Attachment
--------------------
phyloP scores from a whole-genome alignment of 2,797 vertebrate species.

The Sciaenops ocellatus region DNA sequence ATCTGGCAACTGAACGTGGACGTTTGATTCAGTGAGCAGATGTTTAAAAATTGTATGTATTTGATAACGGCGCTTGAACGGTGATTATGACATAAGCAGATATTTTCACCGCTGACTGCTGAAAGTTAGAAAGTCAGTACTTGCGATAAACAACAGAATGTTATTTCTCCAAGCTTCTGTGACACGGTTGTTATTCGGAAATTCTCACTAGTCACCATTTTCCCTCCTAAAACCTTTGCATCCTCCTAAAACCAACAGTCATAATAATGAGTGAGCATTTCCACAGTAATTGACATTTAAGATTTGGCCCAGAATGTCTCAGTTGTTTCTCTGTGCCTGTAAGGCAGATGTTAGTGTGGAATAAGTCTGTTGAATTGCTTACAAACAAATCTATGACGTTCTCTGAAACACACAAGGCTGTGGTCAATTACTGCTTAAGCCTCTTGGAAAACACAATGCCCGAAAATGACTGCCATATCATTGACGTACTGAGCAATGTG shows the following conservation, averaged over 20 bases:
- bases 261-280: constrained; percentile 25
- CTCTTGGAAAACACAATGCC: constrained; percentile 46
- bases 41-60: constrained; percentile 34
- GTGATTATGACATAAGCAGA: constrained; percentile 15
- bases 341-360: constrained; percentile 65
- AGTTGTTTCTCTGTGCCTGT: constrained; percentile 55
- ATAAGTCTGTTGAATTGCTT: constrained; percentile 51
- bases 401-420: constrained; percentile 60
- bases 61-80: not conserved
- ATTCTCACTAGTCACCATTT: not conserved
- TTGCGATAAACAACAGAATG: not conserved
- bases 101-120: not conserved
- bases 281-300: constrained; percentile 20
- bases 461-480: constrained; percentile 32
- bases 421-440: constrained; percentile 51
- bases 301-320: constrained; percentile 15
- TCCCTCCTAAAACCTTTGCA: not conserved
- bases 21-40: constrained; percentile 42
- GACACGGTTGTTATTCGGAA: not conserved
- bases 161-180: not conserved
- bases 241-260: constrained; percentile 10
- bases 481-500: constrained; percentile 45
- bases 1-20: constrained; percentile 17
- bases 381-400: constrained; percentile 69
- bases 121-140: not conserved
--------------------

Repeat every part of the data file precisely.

phyloP scores from a whole-genome alignment of 2,797 vertebrate species.

The Sciaenops ocellatus region DNA sequence ATCTGGCAACTGAACGTGGACGTTTGATTCAGTGAGCAGATGTTTAAAAATTGTATGTATTTGATAACGGCGCTTGAACGGTGATTATGACATAAGCAGATATTTTCACCGCTGACTGCTGAAAGTTAGAAAGTCAGTACTTGCGATAAACAACAGAATGTTATTTCTCCAAGCTTCTGTGACACGGTTGTTATTCGGAAATTCTCACTAGTCACCATTTTCCCTCCTAAAACCTTTGCATCCTCCTAAAACCAACAGTCATAATAATGAGTGAGCATTTCCACAGTAATTGACATTTAAGATTTGGCCCAGAATGTCTCAGTTGTTTCTCTGTGCCTGTAAGGCAGATGTTAGTGTGGAATAAGTCTGTTGAATTGCTTACAAACAAATCTATGACGTTCTCTGAAACACACAAGGCTGTGGTCAATTACTGCTTAAGCCTCTTGGAAAACACAATGCCCGAAAATGACTGCCATATCATTGACGTACTGAGCAATGTG shows the following conservation, averaged over 20 bases:
- bases 261-280: constrained; percentile 25
- CTCTTGGAAAACACAATGCC: constrained; percentile 46
- bases 41-60: constrained; percentile 34
- GTGATTATGACATAAGCAGA: constrained; percentile 15
- bases 341-360: constrained; percentile 65
- AGTTGTTTCTCTGTGCCTGT: constrained; percentile 55
- ATAAGTCTGTTGAATTGCTT: constrained; percentile 51
- bases 401-420: constrained; percentile 60
- bases 61-80: not conserved
- ATTCTCACTAGTCACCATTT: not conserved
- TTGCGATAAACAACAGAATG: not conserved
- bases 101-120: not conserved
- bases 281-300: constrained; percentile 20
- bases 461-480: constrained; percentile 32
- bases 421-440: constrained; percentile 51
- bases 301-320: constrained; percentile 15
- TCCCTCCTAAAACCTTTGCA: not conserved
- bases 21-40: constrained; percentile 42
- GACACGGTTGTTATTCGGAA: not conserved
- bases 161-180: not conserved
- bases 241-260: constrained; percentile 10
- bases 481-500: constrained; percentile 45
- bases 1-20: constrained; percentile 17
- bases 381-400: constrained; percentile 69
- bases 121-140: not conserved